Judge for yourself whether or not the new 2006 BMW 3 Series is as handsome as before. Just make sure to actually visit the BMW dealership and lay your eyes on the sheetmetal in natural light, because the car looks much better in person than in photos. In fact, in our opinion, the only botched element is the front bumper, which contains character lines that continue the bulge in the hood all the way down to the lower air dam, recalling not only current Audis and Volkswagens, but also the beloved Beetle of yore.
Trapezoidal, clear-lens headlights with washers resemble the BMW X3 sport-ute more than the flared “Dame Edna” lamps on the BMW 5 Series. The new BMW 3 Series also avoids the heavy, slab-sided appearance of the 5 Series through the use of four character lines that sweep back to the decklid. They add welcome definition to the rocker panels, the doors, and the rear quarters.
In back, the new 3 Series exhibits modern, tasteful, conventional design, decorated with traditional L-shaped red taillight lenses and punctuated by a chrome-tipped twin-pipe exhaust outlet. Blessedly free of the bustle-butt found on the 6 Series and 7 Series models, the 2006 BMW 3 Series is available in three standard primary colors – red, white, and black – and several optional metallic paint hues.
Inside the 2006 3 Series, the driving environment is clean and business-like with large, metallic-trimmed gauges that are easy to read, but it’s no longer driver-centric. Dual front cupholders slide out of the dashboard to the right of the center stack of controls and the center console storage box is climate controlled for 2006.
Leatherette (vinyl) upholstery is standard, with leather a stand-alone option or included in the Premium package. Burl walnut wood trim decorates every 2006 3-Series interior, with poplar natural wood or aluminum available as options.
For 2006, new features for the 3 Series include Comfort Access for keyless locking and engine starting, compatibility with Bluetooth-enabled personal cell phones so that calls can be made or taken using the voice-command feature that is included with the optional navigation system, and a Harmon Kardon Logic 7 premium audio system wired for Sirius satellite radio and equipped with an input jack for an iPod or MP3 player.
Ergonomically, the 2006 BMW 3 Series remains enigmatic. It is not readily apparent how or what some functions control based on their markings, and the iDrive setup, while simplified, can still frustrate even the most hardcore techno-geeks.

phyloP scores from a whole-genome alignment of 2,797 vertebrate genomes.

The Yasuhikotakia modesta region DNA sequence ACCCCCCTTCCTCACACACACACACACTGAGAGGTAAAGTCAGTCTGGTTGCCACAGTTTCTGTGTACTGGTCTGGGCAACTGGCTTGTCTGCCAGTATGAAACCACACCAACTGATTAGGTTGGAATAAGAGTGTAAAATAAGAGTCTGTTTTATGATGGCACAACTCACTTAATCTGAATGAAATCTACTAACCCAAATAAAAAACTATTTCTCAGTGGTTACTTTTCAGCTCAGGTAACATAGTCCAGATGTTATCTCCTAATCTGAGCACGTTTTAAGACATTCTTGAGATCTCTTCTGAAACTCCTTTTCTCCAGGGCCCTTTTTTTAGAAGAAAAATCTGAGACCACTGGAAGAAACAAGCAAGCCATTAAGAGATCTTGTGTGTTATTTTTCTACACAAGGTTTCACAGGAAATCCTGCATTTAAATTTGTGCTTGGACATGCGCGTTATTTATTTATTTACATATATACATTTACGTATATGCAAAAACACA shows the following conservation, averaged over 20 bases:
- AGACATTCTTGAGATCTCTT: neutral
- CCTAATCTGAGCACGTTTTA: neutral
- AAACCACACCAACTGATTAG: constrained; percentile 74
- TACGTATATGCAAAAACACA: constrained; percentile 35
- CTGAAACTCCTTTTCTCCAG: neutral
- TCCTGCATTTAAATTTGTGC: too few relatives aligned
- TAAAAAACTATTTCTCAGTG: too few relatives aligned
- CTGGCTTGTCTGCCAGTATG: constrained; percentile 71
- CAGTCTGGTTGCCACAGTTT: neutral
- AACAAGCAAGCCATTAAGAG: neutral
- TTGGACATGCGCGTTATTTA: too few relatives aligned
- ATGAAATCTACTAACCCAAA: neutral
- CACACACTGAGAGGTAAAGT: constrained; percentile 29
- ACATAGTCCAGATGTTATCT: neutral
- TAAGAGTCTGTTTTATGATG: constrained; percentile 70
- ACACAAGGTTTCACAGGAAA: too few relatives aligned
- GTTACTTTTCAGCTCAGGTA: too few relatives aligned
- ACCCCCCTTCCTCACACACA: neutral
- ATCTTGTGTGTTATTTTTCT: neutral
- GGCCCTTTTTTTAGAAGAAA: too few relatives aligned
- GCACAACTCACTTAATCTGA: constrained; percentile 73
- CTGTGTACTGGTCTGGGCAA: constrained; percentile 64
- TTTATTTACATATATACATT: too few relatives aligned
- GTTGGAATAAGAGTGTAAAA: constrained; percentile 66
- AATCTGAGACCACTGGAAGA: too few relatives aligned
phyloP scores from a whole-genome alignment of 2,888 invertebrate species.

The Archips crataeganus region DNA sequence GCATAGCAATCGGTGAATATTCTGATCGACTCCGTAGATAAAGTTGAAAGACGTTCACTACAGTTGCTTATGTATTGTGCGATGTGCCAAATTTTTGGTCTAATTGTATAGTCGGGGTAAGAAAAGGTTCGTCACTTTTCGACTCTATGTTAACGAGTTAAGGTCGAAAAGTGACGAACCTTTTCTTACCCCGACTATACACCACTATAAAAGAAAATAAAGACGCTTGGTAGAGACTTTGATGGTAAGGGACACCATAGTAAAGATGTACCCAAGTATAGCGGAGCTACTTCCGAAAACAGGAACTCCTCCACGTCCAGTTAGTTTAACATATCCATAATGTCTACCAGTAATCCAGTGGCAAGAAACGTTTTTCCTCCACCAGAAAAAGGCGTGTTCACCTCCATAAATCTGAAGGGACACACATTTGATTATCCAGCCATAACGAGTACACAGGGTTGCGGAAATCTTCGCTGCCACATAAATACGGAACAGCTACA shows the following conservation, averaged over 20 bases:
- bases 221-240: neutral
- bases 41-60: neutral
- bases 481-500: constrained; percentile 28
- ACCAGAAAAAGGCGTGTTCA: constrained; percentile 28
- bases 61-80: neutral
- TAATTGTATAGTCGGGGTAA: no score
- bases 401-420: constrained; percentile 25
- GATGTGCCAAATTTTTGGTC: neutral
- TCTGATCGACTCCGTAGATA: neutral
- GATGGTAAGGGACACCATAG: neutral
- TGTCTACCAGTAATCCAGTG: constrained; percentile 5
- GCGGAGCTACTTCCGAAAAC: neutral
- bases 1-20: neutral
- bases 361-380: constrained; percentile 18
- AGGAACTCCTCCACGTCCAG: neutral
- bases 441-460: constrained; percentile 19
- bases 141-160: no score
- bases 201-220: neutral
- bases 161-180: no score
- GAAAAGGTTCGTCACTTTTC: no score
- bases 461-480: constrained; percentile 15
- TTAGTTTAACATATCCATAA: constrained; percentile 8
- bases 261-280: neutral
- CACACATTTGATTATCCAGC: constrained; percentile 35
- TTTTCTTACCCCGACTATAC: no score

In the redesigned 2006 3 Series, BMW actually gives buyers a choice regarding iDrive, the multi-function control knob and colorful dashboard display that replaces proper controls for the stereo system. Dreaded by many, iDrive is installed in the new Three only when the optional navigation system is ordered. No nav, no iDrive. Hallelujah! We’ll buy a map!
If you succumb to the allure of technology, the optional iDrive controls most stereo functions, secondary climate settings, the optional navigation system, and on-board communications features. Primary functions for the dual-zone automatic climate control are located on the dashboard, and BMW provides a CD slot with a knob for power and volume. We wish that we could get radio tuning and station pre-set controls in conjunction with iDrive, but it appears that this will remain a dream.
Voice-control is included with iDrive, accessed via a button grouped with satellite controls for the stereo on the steering wheel, and the 2006 BMW 3 Series is also compatible with Bluetooth-enabled cell phones. The ability to issue voice commands, and perform stereo adjustments using the redundant controls, should help to reduce the amount of fumbling with the silver metal iDrive controller between the seats.
Cars without iDrive have conventional stereo and air conditioning controls mounted in the center of the dashboard between the shifter console and the vents, allowing the driver to concentrate on the point of owning a BMW: Driving.
Skip the $2,000 navigation system, and you’ll get regular controls for the stereo and climate systems instead of a fussy iDrive controller in the center console. That’s great news for the 2006 BMW 3 Series, along with added space and new features designed to make trips more comfortable.
Our Sport models were equipped with multi-adjustable sport seats up front, manual on the 325 and power on the 330. With new inflatable side bolsters; thigh bolster extensions; and fine adjustment for rake, angle, and height, these seats conform to just about anyone, and once they’re set properly, prove comfortable and supportive, if a bit restrictive, over the long haul.
Despite gains in interior room, the 2006 BMW 3 Series is still an intimate car. It’s difficult to get into and out of due to small front door openings and an intrusive rear wheel well, and once situated inside the cabin snugly envelops its occupants. Legroom in front is quite generous, and four six-footers can comfortably ride in the 2006 3 Series, provided the driver and front passenger aren’t performing a gangsta lean. With the driver’s seat adjusted for a six-foot-tall person who likes to sit up nice and high with a good view forward, another six-footer can slide into the back and enjoy enough legroom that knees and shins clear the hard front seatbacks.
Passengers riding in the rear seat of the 2006 BMW 3 Series get rear air vents, power points, and a fold-down center armrest. Both front seatbacks are equipped with storage nets, and a power rear sunshade is available to cut solar glare and heating.
Note that BMW has improved its optional leather upholstery to the point where it is officially easy to tell the difference between real cowhides and the standard leatherette. The leatherette is rather stiff and grips clothing, making it hard to adjust your body while underway. In contrast, the leather is soft and smooth.
For years, BMW has quietly prided itself on building cars that are fun to drive but also safe, and the new 2006 3 Series includes the latest technologies designed to protect occupants in the event of a crash.